How to restrict lenght of entry widget to certain number of character

Discussion in 'Python' started by Michael Onfrek, May 29, 2005.

  1. Hi!
    I'm playing with entry again and trying to restrict length of entry
    widget to certain number of character, so users cannot enter more
    character into it. Any ideas?
    Reg. Michael Onfrek
    Michael Onfrek, May 29, 2005
    #1
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  2. Michael Onfrek

    flupke Guest

    Michael Onfrek wrote:
    > Hi!
    > I'm playing with entry again and trying to restrict length of entry
    > widget to certain number of character, so users cannot enter more
    > character into it. Any ideas?
    > Reg. Michael Onfrek
    >


    What widget set are you talking about, wxPython pygtk, tkinter?

    In wxPython:
    <ctrl>.SetMaxLength(length)

    Benedict
    flupke, May 30, 2005
    #2
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  3. I'm using tkinter
    Michael Onfrek, May 30, 2005
    #3
  4. Michael Onfrek

    Peter Otten Guest

    Michael Onfrek wrote:

    > I'm playing with entry again and trying to restrict length of entry
    > widget to certain number of character, so users cannot enter more
    > character into it. Any ideas?


    import Tkinter as tk
    root = tk.Tk()
    var = tk.StringVar()

    max_len = 5
    def on_write(*args):
    s = var.get()
    if len(s) > max_len:
    var.set(s[:max_len])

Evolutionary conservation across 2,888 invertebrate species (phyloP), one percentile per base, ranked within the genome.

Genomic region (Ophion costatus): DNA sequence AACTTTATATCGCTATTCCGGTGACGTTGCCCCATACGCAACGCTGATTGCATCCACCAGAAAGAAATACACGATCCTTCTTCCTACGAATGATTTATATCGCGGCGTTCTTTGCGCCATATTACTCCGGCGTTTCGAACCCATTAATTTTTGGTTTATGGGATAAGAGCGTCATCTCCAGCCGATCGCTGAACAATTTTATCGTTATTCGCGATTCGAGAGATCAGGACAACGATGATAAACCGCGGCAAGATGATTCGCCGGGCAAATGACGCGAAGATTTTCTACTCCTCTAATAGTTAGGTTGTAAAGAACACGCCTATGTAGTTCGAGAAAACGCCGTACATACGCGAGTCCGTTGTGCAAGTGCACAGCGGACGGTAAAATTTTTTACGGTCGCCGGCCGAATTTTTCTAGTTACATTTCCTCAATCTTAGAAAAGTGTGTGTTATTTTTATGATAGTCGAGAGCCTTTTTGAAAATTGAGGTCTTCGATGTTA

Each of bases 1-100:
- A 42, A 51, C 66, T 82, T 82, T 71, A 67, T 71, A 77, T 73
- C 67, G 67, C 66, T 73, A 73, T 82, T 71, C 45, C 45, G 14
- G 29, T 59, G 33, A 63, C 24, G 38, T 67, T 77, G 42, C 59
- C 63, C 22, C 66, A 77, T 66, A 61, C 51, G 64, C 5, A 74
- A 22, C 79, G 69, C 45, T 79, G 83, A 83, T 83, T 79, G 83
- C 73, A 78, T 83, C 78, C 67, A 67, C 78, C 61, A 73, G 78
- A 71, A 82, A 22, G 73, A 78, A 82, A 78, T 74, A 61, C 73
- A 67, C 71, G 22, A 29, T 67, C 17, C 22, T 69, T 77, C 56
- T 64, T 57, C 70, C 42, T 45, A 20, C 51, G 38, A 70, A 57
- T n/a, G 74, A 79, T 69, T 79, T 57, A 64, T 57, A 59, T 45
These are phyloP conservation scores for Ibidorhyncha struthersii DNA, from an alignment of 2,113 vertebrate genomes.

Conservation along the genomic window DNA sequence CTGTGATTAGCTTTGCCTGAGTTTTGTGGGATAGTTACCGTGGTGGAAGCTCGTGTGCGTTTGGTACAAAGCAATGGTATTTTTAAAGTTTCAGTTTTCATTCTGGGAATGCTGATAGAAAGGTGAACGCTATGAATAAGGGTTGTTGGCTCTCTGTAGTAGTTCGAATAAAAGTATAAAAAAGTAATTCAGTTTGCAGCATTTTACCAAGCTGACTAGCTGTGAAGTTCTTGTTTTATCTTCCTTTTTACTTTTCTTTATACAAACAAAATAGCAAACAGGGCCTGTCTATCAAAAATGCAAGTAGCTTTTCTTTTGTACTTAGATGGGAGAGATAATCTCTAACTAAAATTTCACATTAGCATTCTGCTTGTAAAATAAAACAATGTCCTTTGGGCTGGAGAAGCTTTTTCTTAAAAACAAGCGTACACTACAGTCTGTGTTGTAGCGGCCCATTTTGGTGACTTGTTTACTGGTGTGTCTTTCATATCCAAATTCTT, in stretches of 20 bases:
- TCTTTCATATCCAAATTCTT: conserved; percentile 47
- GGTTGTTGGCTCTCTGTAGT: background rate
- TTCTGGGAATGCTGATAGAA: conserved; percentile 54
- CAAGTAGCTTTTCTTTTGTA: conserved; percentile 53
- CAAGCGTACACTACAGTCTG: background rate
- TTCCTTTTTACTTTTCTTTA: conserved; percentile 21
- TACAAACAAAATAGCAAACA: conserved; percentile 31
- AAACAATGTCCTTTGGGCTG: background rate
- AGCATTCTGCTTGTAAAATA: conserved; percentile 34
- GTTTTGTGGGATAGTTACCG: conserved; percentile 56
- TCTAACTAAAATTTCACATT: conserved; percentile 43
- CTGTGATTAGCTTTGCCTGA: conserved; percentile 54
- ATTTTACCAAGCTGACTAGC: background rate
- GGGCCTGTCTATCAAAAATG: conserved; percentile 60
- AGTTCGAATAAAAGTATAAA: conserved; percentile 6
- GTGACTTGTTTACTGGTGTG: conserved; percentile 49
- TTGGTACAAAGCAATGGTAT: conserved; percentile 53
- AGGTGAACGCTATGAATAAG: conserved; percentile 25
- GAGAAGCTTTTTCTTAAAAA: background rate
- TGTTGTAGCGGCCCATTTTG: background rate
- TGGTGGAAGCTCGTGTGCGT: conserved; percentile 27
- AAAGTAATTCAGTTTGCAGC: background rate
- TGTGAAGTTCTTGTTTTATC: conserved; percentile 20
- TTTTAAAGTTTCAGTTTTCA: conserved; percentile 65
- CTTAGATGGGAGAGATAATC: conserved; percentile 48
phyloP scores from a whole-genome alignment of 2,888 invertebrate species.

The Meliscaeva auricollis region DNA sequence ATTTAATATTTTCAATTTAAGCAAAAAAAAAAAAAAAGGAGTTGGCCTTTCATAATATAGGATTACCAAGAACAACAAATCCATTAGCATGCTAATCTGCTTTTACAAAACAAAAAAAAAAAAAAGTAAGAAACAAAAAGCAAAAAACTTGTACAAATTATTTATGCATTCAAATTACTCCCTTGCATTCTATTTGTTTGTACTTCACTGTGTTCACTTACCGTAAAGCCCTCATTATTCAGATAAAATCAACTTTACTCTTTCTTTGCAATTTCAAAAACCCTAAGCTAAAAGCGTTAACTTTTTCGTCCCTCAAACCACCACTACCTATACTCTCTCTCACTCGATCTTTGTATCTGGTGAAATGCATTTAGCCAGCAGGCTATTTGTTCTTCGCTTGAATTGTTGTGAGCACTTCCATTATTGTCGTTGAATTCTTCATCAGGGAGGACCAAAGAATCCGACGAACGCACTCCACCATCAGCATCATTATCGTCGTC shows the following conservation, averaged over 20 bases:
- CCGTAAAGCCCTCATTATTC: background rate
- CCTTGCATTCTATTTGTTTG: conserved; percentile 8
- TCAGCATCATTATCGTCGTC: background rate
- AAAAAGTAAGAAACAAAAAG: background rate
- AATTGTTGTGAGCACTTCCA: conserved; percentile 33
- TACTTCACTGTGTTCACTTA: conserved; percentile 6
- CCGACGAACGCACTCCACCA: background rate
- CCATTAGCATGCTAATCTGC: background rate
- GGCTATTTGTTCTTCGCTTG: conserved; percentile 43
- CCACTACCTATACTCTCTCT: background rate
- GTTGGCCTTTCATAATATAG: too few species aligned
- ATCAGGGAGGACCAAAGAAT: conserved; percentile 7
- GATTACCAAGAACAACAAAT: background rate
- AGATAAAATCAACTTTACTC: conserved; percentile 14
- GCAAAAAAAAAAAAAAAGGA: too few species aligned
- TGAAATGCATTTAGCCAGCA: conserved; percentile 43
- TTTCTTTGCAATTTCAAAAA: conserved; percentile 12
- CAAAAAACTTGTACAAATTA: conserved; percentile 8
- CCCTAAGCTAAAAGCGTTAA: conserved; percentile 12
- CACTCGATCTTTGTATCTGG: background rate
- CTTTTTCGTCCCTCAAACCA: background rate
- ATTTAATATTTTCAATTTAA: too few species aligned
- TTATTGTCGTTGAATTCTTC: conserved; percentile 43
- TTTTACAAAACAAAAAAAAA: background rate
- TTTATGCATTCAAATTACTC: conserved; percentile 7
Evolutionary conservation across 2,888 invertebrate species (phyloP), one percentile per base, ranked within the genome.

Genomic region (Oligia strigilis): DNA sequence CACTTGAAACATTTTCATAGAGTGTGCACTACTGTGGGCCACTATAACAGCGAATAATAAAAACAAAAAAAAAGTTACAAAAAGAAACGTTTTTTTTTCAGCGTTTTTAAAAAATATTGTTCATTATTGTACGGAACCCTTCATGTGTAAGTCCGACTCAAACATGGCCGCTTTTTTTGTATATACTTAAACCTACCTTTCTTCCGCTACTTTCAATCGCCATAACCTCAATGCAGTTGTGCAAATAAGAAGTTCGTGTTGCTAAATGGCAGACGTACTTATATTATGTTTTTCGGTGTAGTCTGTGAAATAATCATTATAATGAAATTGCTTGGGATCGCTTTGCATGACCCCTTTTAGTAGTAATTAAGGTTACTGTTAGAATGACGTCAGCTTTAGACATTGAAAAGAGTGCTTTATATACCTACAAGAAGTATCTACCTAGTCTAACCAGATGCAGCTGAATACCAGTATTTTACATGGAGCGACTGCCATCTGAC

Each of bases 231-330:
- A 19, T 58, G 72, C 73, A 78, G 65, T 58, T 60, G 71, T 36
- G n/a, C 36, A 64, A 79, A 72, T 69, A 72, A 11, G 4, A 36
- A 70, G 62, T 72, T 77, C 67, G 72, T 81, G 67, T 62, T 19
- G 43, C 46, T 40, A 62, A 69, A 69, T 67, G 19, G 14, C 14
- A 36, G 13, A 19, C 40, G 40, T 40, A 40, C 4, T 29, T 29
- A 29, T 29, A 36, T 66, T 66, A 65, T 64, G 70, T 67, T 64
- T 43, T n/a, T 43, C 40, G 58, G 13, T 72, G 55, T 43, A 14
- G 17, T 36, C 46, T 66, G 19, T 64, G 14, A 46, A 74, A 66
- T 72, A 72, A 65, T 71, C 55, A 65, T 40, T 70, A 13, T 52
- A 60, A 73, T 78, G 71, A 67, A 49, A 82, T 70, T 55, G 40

var.trace_variable("w", on_write)
    entry = tk.Entry(root, textvariable=var)
    entry.pack()
    root.mainloop()

    Not very elegant, but better than nothing.

    Peter
    Peter Otten, Jun 2, 2005
    #4
  5. Michael Onfrek, Jun 2, 2005
    #5
  6. Michael Onfrek

    Peter Otten Guest

    Michael Onfrek wrote:

    > import Tkinter as tk
    >
    > Hi! Can you explain what line above mean?
    >
    > I also found : http://effbot.org/zone/tkinter-entry-validate.htm
    >
    > It works for me, but I not really understand how? :)


    >> import Tkinter as tk


    Make objects defined in Tkinter available under the tk prefix.
    E. g. to access an Entry you can do 'tk.Entry'. Had you imported it
    'import Tkinter' you would have to do 'Tkinter.Entry' instead. So you
    are saving a few keystrokes. Doing 'from Tkinter import *' saves you still
    more keystrokes but is considered bad style except for demonstration
    purposes.

    >> var = tk.StringVar()
    >> entry = tk.Entry(root, textvariable=var)


    Create a StringVar and connect it to the Entry widget. Any changes the user
    makes in the Entry are reflected in the StringVar's value which can be
    accessed with its get() method.

    >> max_len = 5
    >> def on_write(*args):
    >>     s = var.get()
    >>     if len(s) > max_len:
    >>         var.set(s[:max_len])


    Define a function that doesn't care about the arguments passed to it. It
    reads the current value of the StringVar 'var' and, if necessary, trims it
    to 'max_len_' characters.

    >> var.trace_variable("w", on_write)


    Tell the StringVar to call the function on_write() every time its value is